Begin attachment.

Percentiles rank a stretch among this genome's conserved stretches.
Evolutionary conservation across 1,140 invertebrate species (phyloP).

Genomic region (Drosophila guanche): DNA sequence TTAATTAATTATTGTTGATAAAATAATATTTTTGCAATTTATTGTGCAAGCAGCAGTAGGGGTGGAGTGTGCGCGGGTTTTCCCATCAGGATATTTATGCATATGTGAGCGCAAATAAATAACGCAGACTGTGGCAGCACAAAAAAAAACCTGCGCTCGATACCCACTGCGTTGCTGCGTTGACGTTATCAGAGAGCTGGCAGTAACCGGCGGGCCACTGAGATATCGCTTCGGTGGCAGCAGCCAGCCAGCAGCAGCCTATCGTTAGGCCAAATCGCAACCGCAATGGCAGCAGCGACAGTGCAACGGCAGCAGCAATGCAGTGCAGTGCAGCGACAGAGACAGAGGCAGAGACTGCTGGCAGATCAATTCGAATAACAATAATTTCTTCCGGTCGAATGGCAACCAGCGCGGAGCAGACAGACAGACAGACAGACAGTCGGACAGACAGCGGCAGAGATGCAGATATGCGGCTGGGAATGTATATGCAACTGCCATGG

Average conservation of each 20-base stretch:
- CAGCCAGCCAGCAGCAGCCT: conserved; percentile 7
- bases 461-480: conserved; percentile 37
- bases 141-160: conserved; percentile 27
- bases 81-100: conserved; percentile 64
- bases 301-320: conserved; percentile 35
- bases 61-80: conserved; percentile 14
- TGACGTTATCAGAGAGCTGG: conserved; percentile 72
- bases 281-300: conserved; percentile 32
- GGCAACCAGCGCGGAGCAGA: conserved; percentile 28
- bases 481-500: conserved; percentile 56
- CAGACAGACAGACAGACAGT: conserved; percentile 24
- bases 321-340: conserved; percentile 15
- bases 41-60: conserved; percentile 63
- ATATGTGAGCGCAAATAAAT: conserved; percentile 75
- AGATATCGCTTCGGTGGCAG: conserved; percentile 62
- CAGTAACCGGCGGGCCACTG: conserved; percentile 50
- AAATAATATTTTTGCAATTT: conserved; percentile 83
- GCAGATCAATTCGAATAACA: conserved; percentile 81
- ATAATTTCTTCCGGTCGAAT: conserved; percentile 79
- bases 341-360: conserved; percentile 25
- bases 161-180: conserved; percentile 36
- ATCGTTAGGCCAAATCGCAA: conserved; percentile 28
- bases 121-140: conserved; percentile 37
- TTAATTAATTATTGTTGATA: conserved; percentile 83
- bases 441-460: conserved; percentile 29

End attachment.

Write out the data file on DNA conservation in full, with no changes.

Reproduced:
Percentiles rank a stretch among this genome's conserved stretches.
Evolutionary conservation across 1,140 invertebrate species (phyloP).

Genomic region (Drosophila guanche): DNA sequence TTAATTAATTATTGTTGATAAAATAATATTTTTGCAATTTATTGTGCAAGCAGCAGTAGGGGTGGAGTGTGCGCGGGTTTTCCCATCAGGATATTTATGCATATGTGAGCGCAAATAAATAACGCAGACTGTGGCAGCACAAAAAAAAACCTGCGCTCGATACCCACTGCGTTGCTGCGTTGACGTTATCAGAGAGCTGGCAGTAACCGGCGGGCCACTGAGATATCGCTTCGGTGGCAGCAGCCAGCCAGCAGCAGCCTATCGTTAGGCCAAATCGCAACCGCAATGGCAGCAGCGACAGTGCAACGGCAGCAGCAATGCAGTGCAGTGCAGCGACAGAGACAGAGGCAGAGACTGCTGGCAGATCAATTCGAATAACAATAATTTCTTCCGGTCGAATGGCAACCAGCGCGGAGCAGACAGACAGACAGACAGACAGTCGGACAGACAGCGGCAGAGATGCAGATATGCGGCTGGGAATGTATATGCAACTGCCATGG

Average conservation of each 20-base stretch:
- CAGCCAGCCAGCAGCAGCCT: conserved; percentile 7
- bases 461-480: conserved; percentile 37
- bases 141-160: conserved; percentile 27
- bases 81-100: conserved; percentile 64
- bases 301-320: conserved; percentile 35
- bases 61-80: conserved; percentile 14
- TGACGTTATCAGAGAGCTGG: conserved; percentile 72
- bases 281-300: conserved; percentile 32
- GGCAACCAGCGCGGAGCAGA: conserved; percentile 28
- bases 481-500: conserved; percentile 56
- CAGACAGACAGACAGACAGT: conserved; percentile 24
- bases 321-340: conserved; percentile 15
- bases 41-60: conserved; percentile 63
- ATATGTGAGCGCAAATAAAT: conserved; percentile 75
- AGATATCGCTTCGGTGGCAG: conserved; percentile 62
- CAGTAACCGGCGGGCCACTG: conserved; percentile 50
- AAATAATATTTTTGCAATTT: conserved; percentile 83
- GCAGATCAATTCGAATAACA: conserved; percentile 81
- ATAATTTCTTCCGGTCGAAT: conserved; percentile 79
- bases 341-360: conserved; percentile 25
- bases 161-180: conserved; percentile 36
- ATCGTTAGGCCAAATCGCAA: conserved; percentile 28
- bases 121-140: conserved; percentile 37
- TTAATTAATTATTGTTGATA: conserved; percentile 83
- bases 441-460: conserved; percentile 29